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Winter Night CO2 Concentrations in a Suburb of Tokyo
Moriwaki, R., Kanda, M. and Nitta, H. 2006. Carbon dioxide build-up within a suburban canopy layer in winter night. Atmospheric Environment 40: 1394-1407.

What was done
The authors investigated temporal changes in vertical profiles of wind, temperature and atmospheric CO2 concentration on 60 winter days within a low-storied (mean house height of 7.3 m) residential sector of Kugahara, Tokyo, Japan, via measurements made at various levels along a tower erected in the backyard of one of the sector's homes, starting at 0.7 m above ground level (agl) and ending at 29 m agl.

What was learned
On a diurnal basis, Moriwaki et al. report that the average CO2 concentration at 29 m agl ranged from 406 to 444 ppm, with the minimum value occurring at approximately 1400 hours and the maximum occurring around midnight, which values are to be compared to a background rural value of 380 ppm. During periods of calm and stably stratified conditions, however, midnight maximum concentrations sometimes exceeded 500 ppm. In addition, there was a small morning peak in CO2 concentration at about 0800 hours, which they attributed to "the increase of fossil fuel consumption in houses and traffic."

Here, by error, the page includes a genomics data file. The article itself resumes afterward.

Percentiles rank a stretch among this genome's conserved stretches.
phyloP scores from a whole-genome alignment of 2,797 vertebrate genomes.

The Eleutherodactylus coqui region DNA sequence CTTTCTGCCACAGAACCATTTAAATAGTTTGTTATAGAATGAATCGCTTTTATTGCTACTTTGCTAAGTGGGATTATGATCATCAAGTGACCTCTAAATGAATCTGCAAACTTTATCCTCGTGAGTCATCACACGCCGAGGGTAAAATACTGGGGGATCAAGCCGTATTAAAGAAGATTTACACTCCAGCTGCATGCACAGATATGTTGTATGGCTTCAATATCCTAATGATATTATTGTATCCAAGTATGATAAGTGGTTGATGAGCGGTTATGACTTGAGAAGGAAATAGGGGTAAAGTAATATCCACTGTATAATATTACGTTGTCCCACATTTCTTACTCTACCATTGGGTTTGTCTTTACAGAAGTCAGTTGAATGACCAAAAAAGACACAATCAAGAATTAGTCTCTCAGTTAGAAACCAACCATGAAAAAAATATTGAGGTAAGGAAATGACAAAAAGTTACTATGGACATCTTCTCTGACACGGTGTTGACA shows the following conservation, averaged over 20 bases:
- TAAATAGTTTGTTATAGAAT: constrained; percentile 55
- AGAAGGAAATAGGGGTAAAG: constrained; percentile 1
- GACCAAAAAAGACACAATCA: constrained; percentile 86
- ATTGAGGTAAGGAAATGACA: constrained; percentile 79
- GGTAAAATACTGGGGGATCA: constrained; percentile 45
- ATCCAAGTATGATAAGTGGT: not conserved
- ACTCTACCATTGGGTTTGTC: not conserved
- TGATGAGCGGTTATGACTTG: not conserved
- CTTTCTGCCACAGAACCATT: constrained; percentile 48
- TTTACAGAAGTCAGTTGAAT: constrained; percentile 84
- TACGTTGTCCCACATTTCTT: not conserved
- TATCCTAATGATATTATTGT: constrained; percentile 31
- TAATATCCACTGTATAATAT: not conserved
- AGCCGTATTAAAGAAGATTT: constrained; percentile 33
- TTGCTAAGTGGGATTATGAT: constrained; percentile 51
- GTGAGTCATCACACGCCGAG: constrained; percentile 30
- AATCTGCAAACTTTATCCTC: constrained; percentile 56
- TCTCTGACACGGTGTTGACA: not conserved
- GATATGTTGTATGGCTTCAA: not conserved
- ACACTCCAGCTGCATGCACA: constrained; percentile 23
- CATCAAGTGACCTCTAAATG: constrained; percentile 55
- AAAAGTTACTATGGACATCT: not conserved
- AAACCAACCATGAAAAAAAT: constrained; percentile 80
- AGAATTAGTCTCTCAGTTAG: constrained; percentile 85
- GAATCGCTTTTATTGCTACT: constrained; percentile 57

With respect to the vertical profile of CO2, the researchers report that above what they call the "suburban canopy," the air's CO2 concentration decreased rapidly with height. Within the canopy, however, they say that the CO2 concentration varied but little with height, "which indicates that the CO2 emitted from the houses accumulated within the canopy." More specifically, and noting that indoor-air CO2 concentrations sometimes exceed 1000 ppm, they opine that a nighttime cold-air subsidence flow from nocturnally-cooling rooftops brought down air parcels with high CO2 concentrations coming from the outlets of building ventilating fans located in the middle to upper parts of the canopy.

What it means
In order to correctly understand the origins of the urban CO2 dome in different situations, Moriwaki et al. suggest that "urban microclimate models should include both the three-dimensional turbulent flow around [buildings] and the source distributions to accurately describe the dynamical behavior and diffusion processes of the scalars within and above urban canopies."

Reviewed 4 October 2006